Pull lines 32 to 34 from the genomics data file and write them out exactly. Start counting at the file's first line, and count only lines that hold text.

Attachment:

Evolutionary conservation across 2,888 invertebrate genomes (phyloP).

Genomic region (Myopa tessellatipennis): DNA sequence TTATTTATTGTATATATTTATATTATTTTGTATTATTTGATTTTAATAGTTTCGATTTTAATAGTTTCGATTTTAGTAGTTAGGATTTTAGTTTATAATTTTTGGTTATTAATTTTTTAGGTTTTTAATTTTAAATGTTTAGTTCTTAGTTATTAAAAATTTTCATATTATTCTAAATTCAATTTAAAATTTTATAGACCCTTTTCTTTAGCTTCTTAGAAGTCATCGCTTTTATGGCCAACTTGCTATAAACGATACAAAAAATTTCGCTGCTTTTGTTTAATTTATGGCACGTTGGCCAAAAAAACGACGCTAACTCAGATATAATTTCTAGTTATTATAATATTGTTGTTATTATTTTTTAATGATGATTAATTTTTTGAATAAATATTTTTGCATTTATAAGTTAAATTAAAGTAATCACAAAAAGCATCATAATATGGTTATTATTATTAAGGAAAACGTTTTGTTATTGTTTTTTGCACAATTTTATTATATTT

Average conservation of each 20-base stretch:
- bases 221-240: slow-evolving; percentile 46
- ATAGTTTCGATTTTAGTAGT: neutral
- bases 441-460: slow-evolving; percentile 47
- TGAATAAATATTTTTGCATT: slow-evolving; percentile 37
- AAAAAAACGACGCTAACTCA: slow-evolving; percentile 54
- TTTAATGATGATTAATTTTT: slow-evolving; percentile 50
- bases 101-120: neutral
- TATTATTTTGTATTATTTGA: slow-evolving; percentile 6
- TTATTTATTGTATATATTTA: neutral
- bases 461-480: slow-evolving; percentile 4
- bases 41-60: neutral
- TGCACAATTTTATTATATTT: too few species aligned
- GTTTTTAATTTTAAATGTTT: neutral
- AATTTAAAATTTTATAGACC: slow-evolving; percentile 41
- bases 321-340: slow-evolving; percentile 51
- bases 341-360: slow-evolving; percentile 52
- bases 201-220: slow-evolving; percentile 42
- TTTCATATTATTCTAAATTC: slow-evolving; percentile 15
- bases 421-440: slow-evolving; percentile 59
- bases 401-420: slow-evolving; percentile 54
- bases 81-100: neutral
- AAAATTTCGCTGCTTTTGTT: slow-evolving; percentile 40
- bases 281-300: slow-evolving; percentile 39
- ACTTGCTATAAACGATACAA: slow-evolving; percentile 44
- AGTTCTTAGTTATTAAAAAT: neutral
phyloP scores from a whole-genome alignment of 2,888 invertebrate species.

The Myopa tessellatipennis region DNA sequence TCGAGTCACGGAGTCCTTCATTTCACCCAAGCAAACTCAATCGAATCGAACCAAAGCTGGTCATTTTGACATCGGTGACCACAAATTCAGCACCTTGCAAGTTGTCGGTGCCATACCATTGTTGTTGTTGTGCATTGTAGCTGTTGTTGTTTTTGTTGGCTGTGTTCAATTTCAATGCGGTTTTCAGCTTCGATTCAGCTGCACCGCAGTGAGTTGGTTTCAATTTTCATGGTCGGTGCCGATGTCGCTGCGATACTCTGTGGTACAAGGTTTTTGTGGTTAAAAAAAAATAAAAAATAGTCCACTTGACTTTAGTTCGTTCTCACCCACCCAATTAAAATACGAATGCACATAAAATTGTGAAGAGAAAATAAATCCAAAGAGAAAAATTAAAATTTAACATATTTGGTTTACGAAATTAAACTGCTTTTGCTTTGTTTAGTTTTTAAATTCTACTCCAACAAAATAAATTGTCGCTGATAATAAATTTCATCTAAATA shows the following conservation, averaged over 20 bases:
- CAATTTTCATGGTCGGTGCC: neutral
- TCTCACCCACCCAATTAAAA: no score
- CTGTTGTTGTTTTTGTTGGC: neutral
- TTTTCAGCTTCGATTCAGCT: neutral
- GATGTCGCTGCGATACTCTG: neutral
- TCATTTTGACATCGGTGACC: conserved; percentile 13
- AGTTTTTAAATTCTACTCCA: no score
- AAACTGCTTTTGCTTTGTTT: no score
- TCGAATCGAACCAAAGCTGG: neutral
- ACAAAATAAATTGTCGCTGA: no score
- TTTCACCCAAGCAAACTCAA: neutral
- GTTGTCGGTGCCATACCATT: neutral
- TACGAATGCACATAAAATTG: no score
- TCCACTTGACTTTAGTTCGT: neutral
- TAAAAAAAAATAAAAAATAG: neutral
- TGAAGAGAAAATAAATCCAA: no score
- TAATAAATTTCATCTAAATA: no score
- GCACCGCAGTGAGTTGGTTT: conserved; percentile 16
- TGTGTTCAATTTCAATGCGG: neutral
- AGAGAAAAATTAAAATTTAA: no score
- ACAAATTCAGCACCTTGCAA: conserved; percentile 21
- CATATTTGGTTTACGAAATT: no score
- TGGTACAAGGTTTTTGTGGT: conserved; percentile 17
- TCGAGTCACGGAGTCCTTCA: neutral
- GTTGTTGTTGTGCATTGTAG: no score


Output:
- TCTCACCCACCCAATTAAAA: no score
- CTGTTGTTGTTTTTGTTGGC: neutral
- TTTTCAGCTTCGATTCAGCT: neutral